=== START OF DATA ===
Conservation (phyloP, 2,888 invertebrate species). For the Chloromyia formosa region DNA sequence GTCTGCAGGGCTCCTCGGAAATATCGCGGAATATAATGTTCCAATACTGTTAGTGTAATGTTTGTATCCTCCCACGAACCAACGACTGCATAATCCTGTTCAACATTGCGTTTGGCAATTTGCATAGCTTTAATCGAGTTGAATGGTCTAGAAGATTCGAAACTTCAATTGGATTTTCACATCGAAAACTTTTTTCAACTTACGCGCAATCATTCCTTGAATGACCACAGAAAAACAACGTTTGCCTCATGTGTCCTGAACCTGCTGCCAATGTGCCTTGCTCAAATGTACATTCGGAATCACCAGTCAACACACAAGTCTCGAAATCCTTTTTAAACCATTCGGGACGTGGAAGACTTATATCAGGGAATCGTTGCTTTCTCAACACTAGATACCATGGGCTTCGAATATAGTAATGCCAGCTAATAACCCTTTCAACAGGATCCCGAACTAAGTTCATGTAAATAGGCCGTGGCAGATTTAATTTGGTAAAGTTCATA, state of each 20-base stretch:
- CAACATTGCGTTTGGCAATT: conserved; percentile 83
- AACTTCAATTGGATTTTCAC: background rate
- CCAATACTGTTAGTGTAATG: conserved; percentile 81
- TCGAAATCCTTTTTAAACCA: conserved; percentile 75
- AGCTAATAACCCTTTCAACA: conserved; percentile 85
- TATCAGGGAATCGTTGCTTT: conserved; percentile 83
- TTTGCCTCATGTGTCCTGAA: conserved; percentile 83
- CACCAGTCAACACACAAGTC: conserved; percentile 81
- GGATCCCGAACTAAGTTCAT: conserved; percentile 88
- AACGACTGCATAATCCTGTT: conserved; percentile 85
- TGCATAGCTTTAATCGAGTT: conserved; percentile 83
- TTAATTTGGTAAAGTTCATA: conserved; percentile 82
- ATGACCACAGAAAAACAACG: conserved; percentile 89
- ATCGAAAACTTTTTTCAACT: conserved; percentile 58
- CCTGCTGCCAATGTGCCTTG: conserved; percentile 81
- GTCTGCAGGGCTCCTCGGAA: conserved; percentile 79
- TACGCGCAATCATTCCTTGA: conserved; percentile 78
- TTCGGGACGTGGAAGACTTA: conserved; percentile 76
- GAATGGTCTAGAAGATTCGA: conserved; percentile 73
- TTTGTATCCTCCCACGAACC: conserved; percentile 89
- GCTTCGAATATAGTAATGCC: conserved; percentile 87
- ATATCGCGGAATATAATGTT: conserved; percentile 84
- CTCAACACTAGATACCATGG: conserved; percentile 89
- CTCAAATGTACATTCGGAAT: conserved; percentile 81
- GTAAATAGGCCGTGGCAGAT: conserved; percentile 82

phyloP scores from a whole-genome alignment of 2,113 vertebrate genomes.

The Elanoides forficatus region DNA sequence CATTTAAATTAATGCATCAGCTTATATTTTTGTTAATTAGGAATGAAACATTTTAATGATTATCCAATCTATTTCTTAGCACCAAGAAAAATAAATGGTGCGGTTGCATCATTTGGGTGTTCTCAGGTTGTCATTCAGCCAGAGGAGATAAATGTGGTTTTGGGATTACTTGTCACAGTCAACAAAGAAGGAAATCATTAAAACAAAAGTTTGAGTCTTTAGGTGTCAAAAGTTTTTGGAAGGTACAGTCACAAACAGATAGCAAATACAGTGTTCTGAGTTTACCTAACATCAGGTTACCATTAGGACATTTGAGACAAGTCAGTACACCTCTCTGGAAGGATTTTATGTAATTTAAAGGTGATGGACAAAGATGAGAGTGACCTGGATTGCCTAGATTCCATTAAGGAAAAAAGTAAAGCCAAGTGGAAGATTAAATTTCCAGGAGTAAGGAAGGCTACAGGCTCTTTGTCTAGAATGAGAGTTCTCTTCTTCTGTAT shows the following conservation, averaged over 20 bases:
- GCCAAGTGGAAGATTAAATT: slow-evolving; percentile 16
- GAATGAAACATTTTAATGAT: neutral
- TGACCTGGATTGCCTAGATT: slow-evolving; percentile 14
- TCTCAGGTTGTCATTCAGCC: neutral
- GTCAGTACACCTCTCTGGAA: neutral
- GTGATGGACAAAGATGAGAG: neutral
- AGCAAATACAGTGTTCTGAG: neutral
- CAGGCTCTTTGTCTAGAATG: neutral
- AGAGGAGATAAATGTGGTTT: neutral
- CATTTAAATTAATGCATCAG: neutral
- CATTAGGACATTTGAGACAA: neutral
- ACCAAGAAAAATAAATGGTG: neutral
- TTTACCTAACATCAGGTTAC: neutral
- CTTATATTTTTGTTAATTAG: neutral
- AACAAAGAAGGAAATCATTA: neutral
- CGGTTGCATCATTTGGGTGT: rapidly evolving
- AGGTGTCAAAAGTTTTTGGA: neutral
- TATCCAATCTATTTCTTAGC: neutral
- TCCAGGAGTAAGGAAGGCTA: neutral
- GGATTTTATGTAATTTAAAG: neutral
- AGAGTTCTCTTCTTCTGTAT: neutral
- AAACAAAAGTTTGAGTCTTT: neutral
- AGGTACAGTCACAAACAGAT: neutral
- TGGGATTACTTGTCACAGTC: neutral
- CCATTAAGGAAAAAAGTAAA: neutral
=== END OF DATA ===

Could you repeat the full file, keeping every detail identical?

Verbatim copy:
Conservation (phyloP, 2,888 invertebrate species). For the Chloromyia formosa region DNA sequence GTCTGCAGGGCTCCTCGGAAATATCGCGGAATATAATGTTCCAATACTGTTAGTGTAATGTTTGTATCCTCCCACGAACCAACGACTGCATAATCCTGTTCAACATTGCGTTTGGCAATTTGCATAGCTTTAATCGAGTTGAATGGTCTAGAAGATTCGAAACTTCAATTGGATTTTCACATCGAAAACTTTTTTCAACTTACGCGCAATCATTCCTTGAATGACCACAGAAAAACAACGTTTGCCTCATGTGTCCTGAACCTGCTGCCAATGTGCCTTGCTCAAATGTACATTCGGAATCACCAGTCAACACACAAGTCTCGAAATCCTTTTTAAACCATTCGGGACGTGGAAGACTTATATCAGGGAATCGTTGCTTTCTCAACACTAGATACCATGGGCTTCGAATATAGTAATGCCAGCTAATAACCCTTTCAACAGGATCCCGAACTAAGTTCATGTAAATAGGCCGTGGCAGATTTAATTTGGTAAAGTTCATA, state of each 20-base stretch:
- CAACATTGCGTTTGGCAATT: conserved; percentile 83
- AACTTCAATTGGATTTTCAC: background rate
- CCAATACTGTTAGTGTAATG: conserved; percentile 81
- TCGAAATCCTTTTTAAACCA: conserved; percentile 75
- AGCTAATAACCCTTTCAACA: conserved; percentile 85
- TATCAGGGAATCGTTGCTTT: conserved; percentile 83
- TTTGCCTCATGTGTCCTGAA: conserved; percentile 83
- CACCAGTCAACACACAAGTC: conserved; percentile 81
- GGATCCCGAACTAAGTTCAT: conserved; percentile 88
- AACGACTGCATAATCCTGTT: conserved; percentile 85
- TGCATAGCTTTAATCGAGTT: conserved; percentile 83
- TTAATTTGGTAAAGTTCATA: conserved; percentile 82
- ATGACCACAGAAAAACAACG: conserved; percentile 89
- ATCGAAAACTTTTTTCAACT: conserved; percentile 58
- CCTGCTGCCAATGTGCCTTG: conserved; percentile 81
- GTCTGCAGGGCTCCTCGGAA: conserved; percentile 79
- TACGCGCAATCATTCCTTGA: conserved; percentile 78
- TTCGGGACGTGGAAGACTTA: conserved; percentile 76
- GAATGGTCTAGAAGATTCGA: conserved; percentile 73
- TTTGTATCCTCCCACGAACC: conserved; percentile 89
- GCTTCGAATATAGTAATGCC: conserved; percentile 87
- ATATCGCGGAATATAATGTT: conserved; percentile 84
- CTCAACACTAGATACCATGG: conserved; percentile 89
- CTCAAATGTACATTCGGAAT: conserved; percentile 81
- GTAAATAGGCCGTGGCAGAT: conserved; percentile 82

phyloP scores from a whole-genome alignment of 2,113 vertebrate genomes.

The Elanoides forficatus region DNA sequence CATTTAAATTAATGCATCAGCTTATATTTTTGTTAATTAGGAATGAAACATTTTAATGATTATCCAATCTATTTCTTAGCACCAAGAAAAATAAATGGTGCGGTTGCATCATTTGGGTGTTCTCAGGTTGTCATTCAGCCAGAGGAGATAAATGTGGTTTTGGGATTACTTGTCACAGTCAACAAAGAAGGAAATCATTAAAACAAAAGTTTGAGTCTTTAGGTGTCAAAAGTTTTTGGAAGGTACAGTCACAAACAGATAGCAAATACAGTGTTCTGAGTTTACCTAACATCAGGTTACCATTAGGACATTTGAGACAAGTCAGTACACCTCTCTGGAAGGATTTTATGTAATTTAAAGGTGATGGACAAAGATGAGAGTGACCTGGATTGCCTAGATTCCATTAAGGAAAAAAGTAAAGCCAAGTGGAAGATTAAATTTCCAGGAGTAAGGAAGGCTACAGGCTCTTTGTCTAGAATGAGAGTTCTCTTCTTCTGTAT shows the following conservation, averaged over 20 bases:
- GCCAAGTGGAAGATTAAATT: slow-evolving; percentile 16
- GAATGAAACATTTTAATGAT: neutral
- TGACCTGGATTGCCTAGATT: slow-evolving; percentile 14
- TCTCAGGTTGTCATTCAGCC: neutral
- GTCAGTACACCTCTCTGGAA: neutral
- GTGATGGACAAAGATGAGAG: neutral
- AGCAAATACAGTGTTCTGAG: neutral
- CAGGCTCTTTGTCTAGAATG: neutral
- AGAGGAGATAAATGTGGTTT: neutral
- CATTTAAATTAATGCATCAG: neutral
- CATTAGGACATTTGAGACAA: neutral
- ACCAAGAAAAATAAATGGTG: neutral
- TTTACCTAACATCAGGTTAC: neutral
- CTTATATTTTTGTTAATTAG: neutral
- AACAAAGAAGGAAATCATTA: neutral
- CGGTTGCATCATTTGGGTGT: rapidly evolving
- AGGTGTCAAAAGTTTTTGGA: neutral
- TATCCAATCTATTTCTTAGC: neutral
- TCCAGGAGTAAGGAAGGCTA: neutral
- GGATTTTATGTAATTTAAAG: neutral
- AGAGTTCTCTTCTTCTGTAT: neutral
- AAACAAAAGTTTGAGTCTTT: neutral
- AGGTACAGTCACAAACAGAT: neutral
- TGGGATTACTTGTCACAGTC: neutral
- CCATTAAGGAAAAAAGTAAA: neutral